Employ disabled people: it makes sound business sense

disabled_woman_at_work
steve_debenport/iStock
Rabia Lemahieu
Disability and Skills Manager
Disability Rights UK
Share this content

Considering there are over 13 million disabled people and people with long-term health conditions in the UK, it makes good business sense for small and medium-sized businesses to not only tap into this consumer market – which has a spending power of over £80 billion – but also to recruit from this group, as the benefits of working in a diverse environment enriches not only the worker, but also the workplace.

It seems, however, that many employers still fail to recognise the value of disabled staff and the expertise they bring to business. According to the Disability Employment Gap report by the Work and Pensions Committee, in 2016 only 49% of disabled people aged between 16 and 64 in the UK were in work, compared with 81% of non-disabled people. Yet there is an employment pool of over 1 million disabled people who are able and willing to work.

With a widening skills gap putting pressure on business, accessing this untapped talent can no longer be ignored and could even make a big difference in helping businesses thrive and be competitive.

Why are businesses not employing disabled people?

Though it is illegal to discriminate on the basis of disability (Equality Act 2010), many businesses worry about hiring a disabled person.

They cite concerns about the interview process, health and safety issues, lack of resources, costs in time and money, specialist equipment, absenteeism, the person being less capable of doing the work, fear of causing offence, being misunderstood or being politically incorrect.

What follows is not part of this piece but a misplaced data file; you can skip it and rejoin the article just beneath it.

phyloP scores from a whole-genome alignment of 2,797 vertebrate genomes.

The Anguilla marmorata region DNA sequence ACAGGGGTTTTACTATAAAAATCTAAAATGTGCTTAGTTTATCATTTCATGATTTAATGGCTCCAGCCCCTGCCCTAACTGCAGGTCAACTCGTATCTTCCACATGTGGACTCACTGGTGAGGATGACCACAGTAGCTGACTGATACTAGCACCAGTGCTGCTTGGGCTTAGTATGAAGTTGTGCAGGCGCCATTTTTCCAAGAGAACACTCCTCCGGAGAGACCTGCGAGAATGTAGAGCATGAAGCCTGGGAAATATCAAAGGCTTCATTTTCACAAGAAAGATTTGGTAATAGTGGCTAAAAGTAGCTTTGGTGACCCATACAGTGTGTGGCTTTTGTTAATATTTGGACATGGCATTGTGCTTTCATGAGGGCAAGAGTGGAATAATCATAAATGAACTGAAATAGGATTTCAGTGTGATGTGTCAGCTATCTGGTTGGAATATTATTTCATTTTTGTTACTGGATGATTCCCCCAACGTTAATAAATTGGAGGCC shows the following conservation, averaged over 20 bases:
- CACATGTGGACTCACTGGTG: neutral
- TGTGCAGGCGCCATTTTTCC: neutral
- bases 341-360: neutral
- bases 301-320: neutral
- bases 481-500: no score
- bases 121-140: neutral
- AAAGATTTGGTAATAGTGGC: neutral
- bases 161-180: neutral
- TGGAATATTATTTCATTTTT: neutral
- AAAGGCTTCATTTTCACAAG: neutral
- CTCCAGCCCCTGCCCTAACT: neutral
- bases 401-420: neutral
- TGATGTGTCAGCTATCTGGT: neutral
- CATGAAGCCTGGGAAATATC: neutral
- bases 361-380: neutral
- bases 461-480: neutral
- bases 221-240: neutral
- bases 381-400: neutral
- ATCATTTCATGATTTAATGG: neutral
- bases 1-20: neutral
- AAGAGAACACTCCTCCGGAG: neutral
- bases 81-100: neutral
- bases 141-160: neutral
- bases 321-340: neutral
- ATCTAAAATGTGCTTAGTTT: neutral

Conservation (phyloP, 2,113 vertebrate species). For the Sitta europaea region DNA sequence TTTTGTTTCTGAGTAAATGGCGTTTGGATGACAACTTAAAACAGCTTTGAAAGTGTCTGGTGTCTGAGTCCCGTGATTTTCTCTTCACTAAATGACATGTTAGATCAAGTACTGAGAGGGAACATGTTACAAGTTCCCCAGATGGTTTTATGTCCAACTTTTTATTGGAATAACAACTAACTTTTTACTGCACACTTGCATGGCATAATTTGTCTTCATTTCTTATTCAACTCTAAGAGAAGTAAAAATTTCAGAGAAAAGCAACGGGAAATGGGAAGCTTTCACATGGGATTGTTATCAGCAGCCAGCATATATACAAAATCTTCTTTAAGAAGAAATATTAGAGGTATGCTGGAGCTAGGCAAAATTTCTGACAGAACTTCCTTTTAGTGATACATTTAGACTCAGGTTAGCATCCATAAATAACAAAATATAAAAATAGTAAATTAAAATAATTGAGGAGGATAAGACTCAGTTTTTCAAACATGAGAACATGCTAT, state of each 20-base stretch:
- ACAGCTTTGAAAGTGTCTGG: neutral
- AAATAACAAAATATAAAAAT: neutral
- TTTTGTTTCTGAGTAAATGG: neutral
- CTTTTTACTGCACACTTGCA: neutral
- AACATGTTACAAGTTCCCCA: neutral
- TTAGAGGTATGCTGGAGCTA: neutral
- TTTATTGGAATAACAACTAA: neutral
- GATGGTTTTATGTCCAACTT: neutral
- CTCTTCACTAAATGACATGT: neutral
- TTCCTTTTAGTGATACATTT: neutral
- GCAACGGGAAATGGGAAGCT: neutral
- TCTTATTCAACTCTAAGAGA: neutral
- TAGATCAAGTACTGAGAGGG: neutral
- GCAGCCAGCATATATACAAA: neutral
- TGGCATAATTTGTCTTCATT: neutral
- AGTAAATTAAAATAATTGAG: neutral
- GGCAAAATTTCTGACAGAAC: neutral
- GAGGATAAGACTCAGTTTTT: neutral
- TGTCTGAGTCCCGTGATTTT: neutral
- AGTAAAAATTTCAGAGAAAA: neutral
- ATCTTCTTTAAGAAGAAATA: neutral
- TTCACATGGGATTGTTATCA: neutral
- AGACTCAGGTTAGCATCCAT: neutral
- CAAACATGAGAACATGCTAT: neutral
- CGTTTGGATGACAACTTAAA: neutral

Workplace adjustments, which are often thought of as being expensive, need not be so.

For many disabled people, coming up against these preconceived and inaccurate ideas about disability and the capacity to work when looking for or maintaining employment is a challenge they have to deal with on a daily basis.

Encountering these types of challenges generates a wealth of experience, problem-solving capabilities, a variety of communication skills, creative thinking, high levels of concentration and flexibility. All of which are extremely valuable to possess in the current economic climate.

This is why we need a cultural change where behaviour and discussions between employers and disabled people shift from focusing on disability and problems to ability and value.

Such discourse makes economic sense as it enriches workplaces and businesses. Furthermore, with an ageing population and the reality that health issues and disability can happen to anyone at any period in their life, it’s an urgent discourse to have too.

What types of support are needed for disabled workers?

Workplace adjustments, which are often thought of as being expensive, need not be so.

Reasonable adjustments could mean moving to a different location at work, changing chairs, changing working hours or patterns, new IT equipment or doing small modifications to existing equipment.